But apart from some thanks a million in mails, chats and over the phone, what did he get out of it? Did it show on his pay slip or in the appraisal by his manager? Not at all. On the contrary. His manager said John, you winning that deal for us was great. But since then, you seem to have lost focus and keep chatting away with colleagues across the world. But out business is here. Our department is measured on the profits we generate from our clients in our local market. Not on some deal in Farawayland. We’ve got to keep our eye on the ball, you know.

Social Business brings fundamental changes to the way we reward our employees

For ages, workers’ pay has been based on what they produced. Number of widgets produced, seams welded, kilos of produce, hours worked etc. Our pay has been in direct relation to what came out of our hands or our time worked. Only very few people have been paid for what came out of their heads: artists, writers and maybe a few others.

But Social Business breaks this direct relationship between our effort and the benefit to the company we work for. Our shared knowledge and experience can mean so very much more to the entire company than our original effort actually did. But – and this is the tricky part – we are unlikely to know where or when those benefits are generated and there is no good way of tracking the benefit to the company from what an individual has shared. At least I haven’t seen any, yet.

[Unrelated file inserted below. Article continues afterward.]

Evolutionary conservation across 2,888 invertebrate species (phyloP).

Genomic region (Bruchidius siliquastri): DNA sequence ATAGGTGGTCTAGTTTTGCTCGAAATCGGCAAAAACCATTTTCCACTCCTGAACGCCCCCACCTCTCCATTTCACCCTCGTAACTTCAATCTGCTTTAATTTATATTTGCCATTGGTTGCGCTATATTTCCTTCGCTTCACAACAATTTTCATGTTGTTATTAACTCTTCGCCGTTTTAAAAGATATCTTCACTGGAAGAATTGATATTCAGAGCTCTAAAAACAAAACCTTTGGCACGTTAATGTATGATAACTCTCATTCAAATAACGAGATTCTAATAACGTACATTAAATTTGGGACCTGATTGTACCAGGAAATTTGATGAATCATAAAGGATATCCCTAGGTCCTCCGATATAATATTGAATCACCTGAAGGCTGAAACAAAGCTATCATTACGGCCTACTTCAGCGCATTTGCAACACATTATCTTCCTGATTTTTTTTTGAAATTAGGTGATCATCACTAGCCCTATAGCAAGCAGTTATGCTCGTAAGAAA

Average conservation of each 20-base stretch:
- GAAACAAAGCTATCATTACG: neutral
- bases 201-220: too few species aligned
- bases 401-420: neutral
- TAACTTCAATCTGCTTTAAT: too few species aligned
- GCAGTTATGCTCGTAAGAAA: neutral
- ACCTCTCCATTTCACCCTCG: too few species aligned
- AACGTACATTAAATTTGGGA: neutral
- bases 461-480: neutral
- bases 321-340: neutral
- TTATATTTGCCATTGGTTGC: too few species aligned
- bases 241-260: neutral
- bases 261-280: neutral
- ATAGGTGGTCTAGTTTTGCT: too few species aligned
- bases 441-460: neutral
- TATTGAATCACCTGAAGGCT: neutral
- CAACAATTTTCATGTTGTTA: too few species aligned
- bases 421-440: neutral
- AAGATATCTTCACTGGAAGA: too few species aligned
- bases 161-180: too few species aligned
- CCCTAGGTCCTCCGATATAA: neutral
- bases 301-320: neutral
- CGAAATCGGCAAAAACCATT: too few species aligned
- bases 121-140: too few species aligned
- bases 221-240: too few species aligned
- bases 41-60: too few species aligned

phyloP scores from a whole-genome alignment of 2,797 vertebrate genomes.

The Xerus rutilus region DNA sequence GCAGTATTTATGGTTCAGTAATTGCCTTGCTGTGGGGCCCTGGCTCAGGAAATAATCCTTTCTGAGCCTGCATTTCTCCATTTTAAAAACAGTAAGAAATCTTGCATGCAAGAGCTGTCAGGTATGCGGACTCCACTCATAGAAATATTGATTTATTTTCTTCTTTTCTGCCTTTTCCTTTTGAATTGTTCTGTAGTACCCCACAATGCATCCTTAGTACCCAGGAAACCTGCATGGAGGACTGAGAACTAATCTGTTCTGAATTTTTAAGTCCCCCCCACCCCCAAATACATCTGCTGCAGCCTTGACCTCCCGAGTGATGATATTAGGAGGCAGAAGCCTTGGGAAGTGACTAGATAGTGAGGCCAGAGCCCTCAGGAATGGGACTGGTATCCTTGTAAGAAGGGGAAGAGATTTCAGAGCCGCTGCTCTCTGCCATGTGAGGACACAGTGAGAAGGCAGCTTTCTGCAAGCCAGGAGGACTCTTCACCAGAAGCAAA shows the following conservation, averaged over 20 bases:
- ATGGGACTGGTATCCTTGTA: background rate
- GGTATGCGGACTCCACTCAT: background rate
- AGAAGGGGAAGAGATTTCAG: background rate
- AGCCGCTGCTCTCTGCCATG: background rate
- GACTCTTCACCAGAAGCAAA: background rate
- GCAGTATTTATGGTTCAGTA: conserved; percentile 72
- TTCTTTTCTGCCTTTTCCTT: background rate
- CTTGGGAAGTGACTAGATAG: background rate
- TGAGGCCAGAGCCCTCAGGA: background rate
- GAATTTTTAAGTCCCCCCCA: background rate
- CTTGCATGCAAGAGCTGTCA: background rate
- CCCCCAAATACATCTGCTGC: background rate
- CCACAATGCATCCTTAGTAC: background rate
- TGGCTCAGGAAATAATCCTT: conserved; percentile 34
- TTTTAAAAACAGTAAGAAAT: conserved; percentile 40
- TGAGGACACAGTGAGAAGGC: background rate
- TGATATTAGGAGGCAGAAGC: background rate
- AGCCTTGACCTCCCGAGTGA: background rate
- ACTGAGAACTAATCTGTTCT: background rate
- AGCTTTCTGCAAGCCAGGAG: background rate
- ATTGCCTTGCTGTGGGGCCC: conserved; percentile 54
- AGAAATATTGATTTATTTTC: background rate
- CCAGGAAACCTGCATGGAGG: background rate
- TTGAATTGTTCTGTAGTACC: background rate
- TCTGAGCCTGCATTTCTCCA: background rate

So, HR folks will have to work out new formulas to reward us for what we bring to the table.

And suppliers of social intranet software or other software manufacturers will need to come up with ways of identifying re-use and benefits reaped from shared knowledge

If they don’t, luddites will keep coming up with the same excuse for not collaborating and sharing: What’s in it for me really?

It will be most interesting to see what they come up with.

Social Streaming Music, adding another dimension to the social web

I admit it, I’m a Spotify addict.

I have always loved listening to music and have a rather eclectic taste, I think. My Spotify playlists contain a great variety but with a certain lack of Death Metal, Opera and Country. If you find that among my playlists, I blame my kids.